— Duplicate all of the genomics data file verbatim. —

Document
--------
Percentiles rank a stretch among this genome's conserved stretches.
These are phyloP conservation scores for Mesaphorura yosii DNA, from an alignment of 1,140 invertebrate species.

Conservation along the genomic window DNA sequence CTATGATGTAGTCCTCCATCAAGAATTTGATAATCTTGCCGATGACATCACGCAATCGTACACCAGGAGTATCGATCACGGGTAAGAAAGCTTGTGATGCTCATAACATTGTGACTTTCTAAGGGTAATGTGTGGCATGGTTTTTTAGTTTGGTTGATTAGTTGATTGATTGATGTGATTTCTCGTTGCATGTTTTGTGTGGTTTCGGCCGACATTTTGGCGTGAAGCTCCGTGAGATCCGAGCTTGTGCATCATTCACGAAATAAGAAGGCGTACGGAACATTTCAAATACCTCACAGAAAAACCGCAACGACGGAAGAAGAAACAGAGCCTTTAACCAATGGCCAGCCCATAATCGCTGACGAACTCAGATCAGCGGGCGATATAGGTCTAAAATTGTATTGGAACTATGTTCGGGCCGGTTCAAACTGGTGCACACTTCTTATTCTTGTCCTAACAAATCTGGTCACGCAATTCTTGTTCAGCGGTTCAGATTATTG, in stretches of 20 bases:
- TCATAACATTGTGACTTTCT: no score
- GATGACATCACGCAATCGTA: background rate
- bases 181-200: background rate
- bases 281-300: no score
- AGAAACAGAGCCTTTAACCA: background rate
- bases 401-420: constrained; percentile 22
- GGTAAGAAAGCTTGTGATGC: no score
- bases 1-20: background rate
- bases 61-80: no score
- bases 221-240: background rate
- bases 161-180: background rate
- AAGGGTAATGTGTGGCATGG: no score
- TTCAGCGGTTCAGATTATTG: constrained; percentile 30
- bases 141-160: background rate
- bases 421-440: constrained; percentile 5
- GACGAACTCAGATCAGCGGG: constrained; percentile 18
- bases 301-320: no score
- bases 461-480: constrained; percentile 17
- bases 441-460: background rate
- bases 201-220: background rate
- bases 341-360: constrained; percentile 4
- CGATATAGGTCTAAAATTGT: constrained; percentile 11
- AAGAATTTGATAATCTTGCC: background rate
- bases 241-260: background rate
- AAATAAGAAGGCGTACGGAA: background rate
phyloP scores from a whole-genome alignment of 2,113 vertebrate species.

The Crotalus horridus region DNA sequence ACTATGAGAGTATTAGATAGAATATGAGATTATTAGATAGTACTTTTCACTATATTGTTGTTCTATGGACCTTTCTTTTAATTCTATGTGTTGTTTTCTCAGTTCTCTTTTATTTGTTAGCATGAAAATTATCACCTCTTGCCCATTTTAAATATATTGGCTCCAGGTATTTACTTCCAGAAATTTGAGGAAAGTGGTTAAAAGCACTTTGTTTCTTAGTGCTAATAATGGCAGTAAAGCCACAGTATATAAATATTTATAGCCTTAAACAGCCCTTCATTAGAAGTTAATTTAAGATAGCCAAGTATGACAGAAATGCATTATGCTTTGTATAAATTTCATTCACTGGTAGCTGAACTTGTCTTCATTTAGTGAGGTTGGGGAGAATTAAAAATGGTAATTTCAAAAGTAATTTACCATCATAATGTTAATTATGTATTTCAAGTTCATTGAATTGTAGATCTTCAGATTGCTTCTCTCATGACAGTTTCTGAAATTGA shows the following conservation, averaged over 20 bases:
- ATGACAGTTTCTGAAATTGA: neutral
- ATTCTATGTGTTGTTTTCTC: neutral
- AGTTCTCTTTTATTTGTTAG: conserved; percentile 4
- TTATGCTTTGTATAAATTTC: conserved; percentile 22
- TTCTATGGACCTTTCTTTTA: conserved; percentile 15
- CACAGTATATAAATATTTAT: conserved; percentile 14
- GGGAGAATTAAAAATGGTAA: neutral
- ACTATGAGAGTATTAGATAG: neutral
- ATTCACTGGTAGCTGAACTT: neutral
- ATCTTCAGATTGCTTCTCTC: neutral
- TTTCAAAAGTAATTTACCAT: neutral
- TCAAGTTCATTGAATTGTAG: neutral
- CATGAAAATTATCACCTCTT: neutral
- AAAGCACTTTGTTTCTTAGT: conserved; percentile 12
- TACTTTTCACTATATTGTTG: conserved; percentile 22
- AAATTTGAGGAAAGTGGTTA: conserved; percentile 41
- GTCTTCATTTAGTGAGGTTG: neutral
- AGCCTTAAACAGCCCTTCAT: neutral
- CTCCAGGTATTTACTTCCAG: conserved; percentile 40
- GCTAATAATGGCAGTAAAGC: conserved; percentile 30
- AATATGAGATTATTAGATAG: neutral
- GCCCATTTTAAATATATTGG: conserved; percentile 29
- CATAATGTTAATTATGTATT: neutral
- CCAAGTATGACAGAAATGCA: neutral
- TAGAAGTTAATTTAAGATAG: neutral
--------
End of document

Percentiles rank a stretch among this genome's conserved stretches.
These are phyloP conservation scores for Mesaphorura yosii DNA, from an alignment of 1,140 invertebrate species.

Conservation along the genomic window DNA sequence CTATGATGTAGTCCTCCATCAAGAATTTGATAATCTTGCCGATGACATCACGCAATCGTACACCAGGAGTATCGATCACGGGTAAGAAAGCTTGTGATGCTCATAACATTGTGACTTTCTAAGGGTAATGTGTGGCATGGTTTTTTAGTTTGGTTGATTAGTTGATTGATTGATGTGATTTCTCGTTGCATGTTTTGTGTGGTTTCGGCCGACATTTTGGCGTGAAGCTCCGTGAGATCCGAGCTTGTGCATCATTCACGAAATAAGAAGGCGTACGGAACATTTCAAATACCTCACAGAAAAACCGCAACGACGGAAGAAGAAACAGAGCCTTTAACCAATGGCCAGCCCATAATCGCTGACGAACTCAGATCAGCGGGCGATATAGGTCTAAAATTGTATTGGAACTATGTTCGGGCCGGTTCAAACTGGTGCACACTTCTTATTCTTGTCCTAACAAATCTGGTCACGCAATTCTTGTTCAGCGGTTCAGATTATTG, in stretches of 20 bases:
- TCATAACATTGTGACTTTCT: no score
- GATGACATCACGCAATCGTA: background rate
- bases 181-200: background rate
- bases 281-300: no score
- AGAAACAGAGCCTTTAACCA: background rate
- bases 401-420: constrained; percentile 22
- GGTAAGAAAGCTTGTGATGC: no score
- bases 1-20: background rate
- bases 61-80: no score
- bases 221-240: background rate
- bases 161-180: background rate
- AAGGGTAATGTGTGGCATGG: no score
- TTCAGCGGTTCAGATTATTG: constrained; percentile 30
- bases 141-160: background rate
- bases 421-440: constrained; percentile 5
- GACGAACTCAGATCAGCGGG: constrained; percentile 18
- bases 301-320: no score
- bases 461-480: constrained; percentile 17
- bases 441-460: background rate
- bases 201-220: background rate
- bases 341-360: constrained; percentile 4
- CGATATAGGTCTAAAATTGT: constrained; percentile 11
- AAGAATTTGATAATCTTGCC: background rate
- bases 241-260: background rate
- AAATAAGAAGGCGTACGGAA: background rate
phyloP scores from a whole-genome alignment of 2,113 vertebrate species.

The Crotalus horridus region DNA sequence ACTATGAGAGTATTAGATAGAATATGAGATTATTAGATAGTACTTTTCACTATATTGTTGTTCTATGGACCTTTCTTTTAATTCTATGTGTTGTTTTCTCAGTTCTCTTTTATTTGTTAGCATGAAAATTATCACCTCTTGCCCATTTTAAATATATTGGCTCCAGGTATTTACTTCCAGAAATTTGAGGAAAGTGGTTAAAAGCACTTTGTTTCTTAGTGCTAATAATGGCAGTAAAGCCACAGTATATAAATATTTATAGCCTTAAACAGCCCTTCATTAGAAGTTAATTTAAGATAGCCAAGTATGACAGAAATGCATTATGCTTTGTATAAATTTCATTCACTGGTAGCTGAACTTGTCTTCATTTAGTGAGGTTGGGGAGAATTAAAAATGGTAATTTCAAAAGTAATTTACCATCATAATGTTAATTATGTATTTCAAGTTCATTGAATTGTAGATCTTCAGATTGCTTCTCTCATGACAGTTTCTGAAATTGA shows the following conservation, averaged over 20 bases:
- ATGACAGTTTCTGAAATTGA: neutral
- ATTCTATGTGTTGTTTTCTC: neutral
- AGTTCTCTTTTATTTGTTAG: conserved; percentile 4
- TTATGCTTTGTATAAATTTC: conserved; percentile 22
- TTCTATGGACCTTTCTTTTA: conserved; percentile 15
- CACAGTATATAAATATTTAT: conserved; percentile 14
- GGGAGAATTAAAAATGGTAA: neutral
- ACTATGAGAGTATTAGATAG: neutral
- ATTCACTGGTAGCTGAACTT: neutral
- ATCTTCAGATTGCTTCTCTC: neutral
- TTTCAAAAGTAATTTACCAT: neutral
- TCAAGTTCATTGAATTGTAG: neutral
- CATGAAAATTATCACCTCTT: neutral
- AAAGCACTTTGTTTCTTAGT: conserved; percentile 12
- TACTTTTCACTATATTGTTG: conserved; percentile 22
- AAATTTGAGGAAAGTGGTTA: conserved; percentile 41
- GTCTTCATTTAGTGAGGTTG: neutral
- AGCCTTAAACAGCCCTTCAT: neutral
- CTCCAGGTATTTACTTCCAG: conserved; percentile 40
- GCTAATAATGGCAGTAAAGC: conserved; percentile 30
- AATATGAGATTATTAGATAG: neutral
- GCCCATTTTAAATATATTGG: conserved; percentile 29
- CATAATGTTAATTATGTATT: neutral
- CCAAGTATGACAGAAATGCA: neutral
- TAGAAGTTAATTTAAGATAG: neutral